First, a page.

Thursday, June 29, 2017

A Taste Of Music...



Looking back through popular music of the past 90 years it occurred to me that terms like “corny” or “hokey” or ”cheesy” or “sentimental” or “schmaltzy”, etc have used to describe music that has had a residual touch of transcendence about it.

By that I mean music that attempts to rise above the squalor of the material present -to transcend  the mere sensual and physical.

We all know pop sub-genres such as hiphop, disco, dance, punk, rock and r&b are intentionally simplistic and crude, designed to be temporary thrills for the mob.

But, what of the older popular forms upon which these genres are based?

Jazz music, for example, is also shockingly crude and one dimensional. I’d never really listened to it before until recently and when I did spend some time with it (about a month) I was amazed at how structurally unsophisticated and intellectually & spiritually lowbrow it is.

I mean I knew it was another sub-genre of pop music, but still, I was surprised at how bland and flat it was.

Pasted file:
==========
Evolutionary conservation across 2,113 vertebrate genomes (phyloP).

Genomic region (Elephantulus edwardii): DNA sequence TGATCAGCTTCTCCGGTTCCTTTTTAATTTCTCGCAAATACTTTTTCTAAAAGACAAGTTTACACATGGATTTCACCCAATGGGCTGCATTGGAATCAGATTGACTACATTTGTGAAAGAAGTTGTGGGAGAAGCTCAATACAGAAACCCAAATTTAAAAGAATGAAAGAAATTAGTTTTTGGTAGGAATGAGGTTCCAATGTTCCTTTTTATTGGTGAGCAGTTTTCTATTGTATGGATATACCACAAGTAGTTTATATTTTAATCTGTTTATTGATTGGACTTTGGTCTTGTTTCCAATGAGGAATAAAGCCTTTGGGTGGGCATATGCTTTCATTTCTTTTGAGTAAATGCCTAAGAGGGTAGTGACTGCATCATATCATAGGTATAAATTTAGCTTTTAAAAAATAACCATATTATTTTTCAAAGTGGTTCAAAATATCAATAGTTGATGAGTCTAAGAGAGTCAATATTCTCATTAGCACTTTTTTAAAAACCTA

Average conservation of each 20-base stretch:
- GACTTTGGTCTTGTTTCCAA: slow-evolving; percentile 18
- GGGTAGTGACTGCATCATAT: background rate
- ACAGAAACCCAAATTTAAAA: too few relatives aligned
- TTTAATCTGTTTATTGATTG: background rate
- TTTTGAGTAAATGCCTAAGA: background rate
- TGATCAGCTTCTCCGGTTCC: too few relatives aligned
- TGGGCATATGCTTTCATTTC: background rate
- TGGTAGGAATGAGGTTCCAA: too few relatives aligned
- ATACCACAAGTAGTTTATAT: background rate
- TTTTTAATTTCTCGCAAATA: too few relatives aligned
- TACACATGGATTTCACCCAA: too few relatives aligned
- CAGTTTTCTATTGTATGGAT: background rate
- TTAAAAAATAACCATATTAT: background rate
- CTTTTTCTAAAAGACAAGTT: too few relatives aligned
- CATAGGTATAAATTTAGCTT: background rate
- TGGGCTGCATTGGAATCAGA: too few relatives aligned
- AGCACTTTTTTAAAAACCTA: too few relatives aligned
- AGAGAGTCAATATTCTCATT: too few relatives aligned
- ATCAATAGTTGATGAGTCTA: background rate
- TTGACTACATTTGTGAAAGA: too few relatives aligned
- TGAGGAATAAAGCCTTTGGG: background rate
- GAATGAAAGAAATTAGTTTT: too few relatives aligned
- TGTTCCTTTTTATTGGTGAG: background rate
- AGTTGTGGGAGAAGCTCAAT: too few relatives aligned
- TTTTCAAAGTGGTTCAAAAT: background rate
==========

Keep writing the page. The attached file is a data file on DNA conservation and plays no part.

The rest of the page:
And the same goes for swing, big band and rag-time.

Popular music has, for the most part, reflected a rejection of any attempt at beauty and complexity, or transcendence.

Lyrically, only country music and heavy metal have made meager  attempts at transcendence. Country does so only when it runs towards gospel music -which is strange as gospel music, as a genre, runs as far from transcendence as possible.

Heavy metal, of course, revels in themes of the supernatural and historical and is, musically, generally exaggerated. And, surprisingly, much of heavy metal, musically, post-1980 has been the most structurally complex and developed of all the pop sub-genres.

It seems that when people call a song “epic”, it’s usually a modern way of saying it has a transcendent quality to it.




This is all important as music has always been seen as being representative of civilization’s “soul” and “mind”.

So what does it say when the music that is most lauded and popular lacks any inclination towards transcendence?


Perhaps more importantly, what does it portend when music that does attempt transcendence is attacked and mocked?





And just a note on love songs. Romance is not a sophisticated or transcendent idea. Despite what many have come to believe in the west over the past couple hundred years, romance is a cheap, crude parody of love. It’s a long and involved subject, but no, romance was, historically, looked upon as a vulgar mockery of love. Romance is physical, and thus temporary, sensation. As such, it is not transcendent. The music of love songs may have a touch of the transcendent about them, but the lyric and theme is most certainly not transcendent. Quite the opposite, actually.





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